2017 is a crucial year for the UK oil and gas industry and its supply chain. Two years of consolidation and cost efficiency has put the industry on better footings, and now a steady upturn in oil prices in Q1 of 2017 has brought about new-found optimism.
As Deloitte’s 2017 outlook on oil and gas explained, “OPEC finally announced production cuts of 1.2 million barrels per day in 2017, and rig counts growing, albeit slowly, once again. There is a sense that better times are ahead.”
There is already evidence of this shift in mentality, as recorded by Oil & Gas UK in their latest Business Outlook 2017 report. Together with these findings, we’ve compiled a list of recommendations that the industry should look to achieve this year in order to make 2017 the most successful year it can be.
Keep an eye on the North American market
Following an agreement to restrict global output at the OPEC meeting in Vienna on 30th November 2016, Brent oil prices moved to $53.6/bbl in December – the highest monthly average since July 2015.
Despite the leap in prices, the UK oil and gas industry should keep an eye on North American shale production levels which are anticipated to increase in 2017, a move that will bring down the oil price slightly towards the end of the year – according to Oil & Gas UK.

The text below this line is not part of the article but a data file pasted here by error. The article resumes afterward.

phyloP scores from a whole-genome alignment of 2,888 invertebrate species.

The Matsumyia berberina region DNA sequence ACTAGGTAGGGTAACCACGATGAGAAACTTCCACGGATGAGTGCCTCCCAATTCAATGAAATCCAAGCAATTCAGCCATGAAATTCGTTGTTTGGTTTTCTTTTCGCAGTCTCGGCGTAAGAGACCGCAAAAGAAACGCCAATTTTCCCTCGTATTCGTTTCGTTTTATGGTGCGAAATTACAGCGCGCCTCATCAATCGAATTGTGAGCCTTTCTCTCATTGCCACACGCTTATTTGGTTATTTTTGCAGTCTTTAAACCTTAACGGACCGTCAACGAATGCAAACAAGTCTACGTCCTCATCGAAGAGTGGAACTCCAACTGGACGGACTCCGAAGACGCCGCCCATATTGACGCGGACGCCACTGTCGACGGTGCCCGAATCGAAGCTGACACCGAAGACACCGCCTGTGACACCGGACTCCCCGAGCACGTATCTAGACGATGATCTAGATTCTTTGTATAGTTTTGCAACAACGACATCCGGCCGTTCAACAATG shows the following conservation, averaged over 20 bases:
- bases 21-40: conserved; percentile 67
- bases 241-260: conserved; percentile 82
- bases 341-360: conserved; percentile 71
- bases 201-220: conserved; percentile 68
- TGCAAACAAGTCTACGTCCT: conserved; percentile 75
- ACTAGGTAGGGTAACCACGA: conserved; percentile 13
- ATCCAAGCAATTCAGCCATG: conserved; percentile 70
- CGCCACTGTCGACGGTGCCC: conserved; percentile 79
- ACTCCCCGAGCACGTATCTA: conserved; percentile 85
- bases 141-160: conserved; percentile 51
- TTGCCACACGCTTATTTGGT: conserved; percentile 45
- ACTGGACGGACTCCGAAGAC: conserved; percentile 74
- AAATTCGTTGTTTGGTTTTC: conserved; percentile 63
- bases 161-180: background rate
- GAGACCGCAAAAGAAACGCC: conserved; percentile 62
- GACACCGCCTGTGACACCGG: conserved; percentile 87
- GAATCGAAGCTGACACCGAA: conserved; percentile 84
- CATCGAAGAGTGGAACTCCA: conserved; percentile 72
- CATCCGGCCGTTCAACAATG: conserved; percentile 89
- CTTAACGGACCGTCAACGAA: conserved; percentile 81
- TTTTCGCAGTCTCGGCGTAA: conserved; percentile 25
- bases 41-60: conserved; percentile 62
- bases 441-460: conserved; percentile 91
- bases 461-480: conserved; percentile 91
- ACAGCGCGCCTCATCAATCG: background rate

This sudden drop in bbl may have an impact on UK-based exploration and production (E&P) companies especially, who are still striving for cost savings in order to invest in new fields. But with a stronger financial footing established for the long term, companies should still continue with exploration projects on the ever-maturing UKCS, providing the US shale outputs do not distort Brent oil prices too much.
Invest in new field developments
2016 saw a flurry of new field activity with 14 exploration wells drilled in 2016 in the UK Continental Shelf – representing the first increase in activity since 2012. Combined volume discovered hit 360 million barrel of oil (boe) which was more than any other year since 2008. This year, Oil & Gas UK anticipate 16 new exploration wells will be drilled on the UKCS symbolising another positive step forward for the industry.
New explorations in 2017 have been stimulated by the UK Government who have pledged resources to increase cross-industry learning, but more importantly, pledged finance to obtain better data on the UKCS’ geology and create a more flexible licensing scheme. The new licensing scheme was created to make it easier for operators to pitch for new exploration fields – so far this change has attracted 29 applications from 24 companies.